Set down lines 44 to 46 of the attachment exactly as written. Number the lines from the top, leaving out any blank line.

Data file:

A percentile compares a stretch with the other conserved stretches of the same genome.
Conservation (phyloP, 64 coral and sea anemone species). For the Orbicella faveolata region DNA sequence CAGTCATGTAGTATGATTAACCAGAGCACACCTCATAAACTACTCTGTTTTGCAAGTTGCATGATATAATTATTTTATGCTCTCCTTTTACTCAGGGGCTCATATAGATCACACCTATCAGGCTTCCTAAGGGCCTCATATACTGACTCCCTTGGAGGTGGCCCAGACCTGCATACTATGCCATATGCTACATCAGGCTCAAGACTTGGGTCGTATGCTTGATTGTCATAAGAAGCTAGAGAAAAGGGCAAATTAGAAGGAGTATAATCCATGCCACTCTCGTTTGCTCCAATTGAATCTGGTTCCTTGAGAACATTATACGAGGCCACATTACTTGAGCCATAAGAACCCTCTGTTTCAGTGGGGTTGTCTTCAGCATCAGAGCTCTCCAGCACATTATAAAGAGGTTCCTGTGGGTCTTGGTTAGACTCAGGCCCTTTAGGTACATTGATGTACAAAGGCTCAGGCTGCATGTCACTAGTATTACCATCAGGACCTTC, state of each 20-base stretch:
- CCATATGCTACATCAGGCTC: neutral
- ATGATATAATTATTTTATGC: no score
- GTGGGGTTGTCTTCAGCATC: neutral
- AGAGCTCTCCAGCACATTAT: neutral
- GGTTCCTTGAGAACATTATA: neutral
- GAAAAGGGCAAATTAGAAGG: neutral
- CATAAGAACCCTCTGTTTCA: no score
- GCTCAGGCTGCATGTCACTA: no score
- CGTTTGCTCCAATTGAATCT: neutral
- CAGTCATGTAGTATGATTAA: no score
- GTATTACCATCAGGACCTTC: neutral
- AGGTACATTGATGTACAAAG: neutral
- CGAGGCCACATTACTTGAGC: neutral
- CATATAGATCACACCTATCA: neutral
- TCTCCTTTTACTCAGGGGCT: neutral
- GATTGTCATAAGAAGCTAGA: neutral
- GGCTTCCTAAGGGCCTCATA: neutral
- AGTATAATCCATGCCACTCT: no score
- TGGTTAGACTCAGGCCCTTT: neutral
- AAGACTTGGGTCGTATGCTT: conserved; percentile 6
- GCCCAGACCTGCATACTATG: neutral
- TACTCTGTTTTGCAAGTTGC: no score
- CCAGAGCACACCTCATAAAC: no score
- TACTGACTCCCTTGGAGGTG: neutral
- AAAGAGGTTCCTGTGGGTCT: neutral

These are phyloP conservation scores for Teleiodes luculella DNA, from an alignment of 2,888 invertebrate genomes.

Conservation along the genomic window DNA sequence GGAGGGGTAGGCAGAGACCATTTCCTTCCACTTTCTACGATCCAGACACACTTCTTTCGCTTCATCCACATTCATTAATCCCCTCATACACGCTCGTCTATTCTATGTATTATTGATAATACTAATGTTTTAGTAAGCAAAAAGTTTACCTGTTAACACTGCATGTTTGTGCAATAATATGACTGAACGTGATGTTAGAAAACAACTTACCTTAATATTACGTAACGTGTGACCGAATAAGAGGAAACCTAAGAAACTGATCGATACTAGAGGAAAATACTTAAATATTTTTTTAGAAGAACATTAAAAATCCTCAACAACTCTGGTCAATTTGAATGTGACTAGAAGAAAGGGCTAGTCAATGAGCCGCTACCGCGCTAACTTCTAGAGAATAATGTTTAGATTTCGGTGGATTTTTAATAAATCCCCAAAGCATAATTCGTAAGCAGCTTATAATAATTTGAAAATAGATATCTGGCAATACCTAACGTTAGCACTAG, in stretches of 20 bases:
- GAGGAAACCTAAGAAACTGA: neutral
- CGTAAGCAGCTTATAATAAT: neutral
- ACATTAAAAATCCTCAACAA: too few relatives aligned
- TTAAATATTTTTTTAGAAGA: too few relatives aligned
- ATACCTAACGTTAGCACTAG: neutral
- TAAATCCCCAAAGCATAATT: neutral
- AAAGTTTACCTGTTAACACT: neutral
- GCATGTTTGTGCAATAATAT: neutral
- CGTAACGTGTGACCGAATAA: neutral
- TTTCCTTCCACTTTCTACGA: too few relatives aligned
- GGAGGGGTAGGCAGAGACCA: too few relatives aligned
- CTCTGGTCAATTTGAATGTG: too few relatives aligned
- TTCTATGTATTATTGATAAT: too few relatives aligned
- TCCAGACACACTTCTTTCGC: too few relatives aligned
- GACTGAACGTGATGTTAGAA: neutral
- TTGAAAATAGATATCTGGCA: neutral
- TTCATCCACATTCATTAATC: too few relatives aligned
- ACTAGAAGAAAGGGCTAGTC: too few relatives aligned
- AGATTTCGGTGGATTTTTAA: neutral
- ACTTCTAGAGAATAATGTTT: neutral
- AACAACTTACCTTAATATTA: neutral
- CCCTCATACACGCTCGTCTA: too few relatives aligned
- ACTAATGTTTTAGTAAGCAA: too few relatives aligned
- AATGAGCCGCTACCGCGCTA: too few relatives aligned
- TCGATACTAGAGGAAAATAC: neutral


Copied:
- GACTGAACGTGATGTTAGAA: neutral
- TTGAAAATAGATATCTGGCA: neutral
- TTCATCCACATTCATTAATC: too few relatives aligned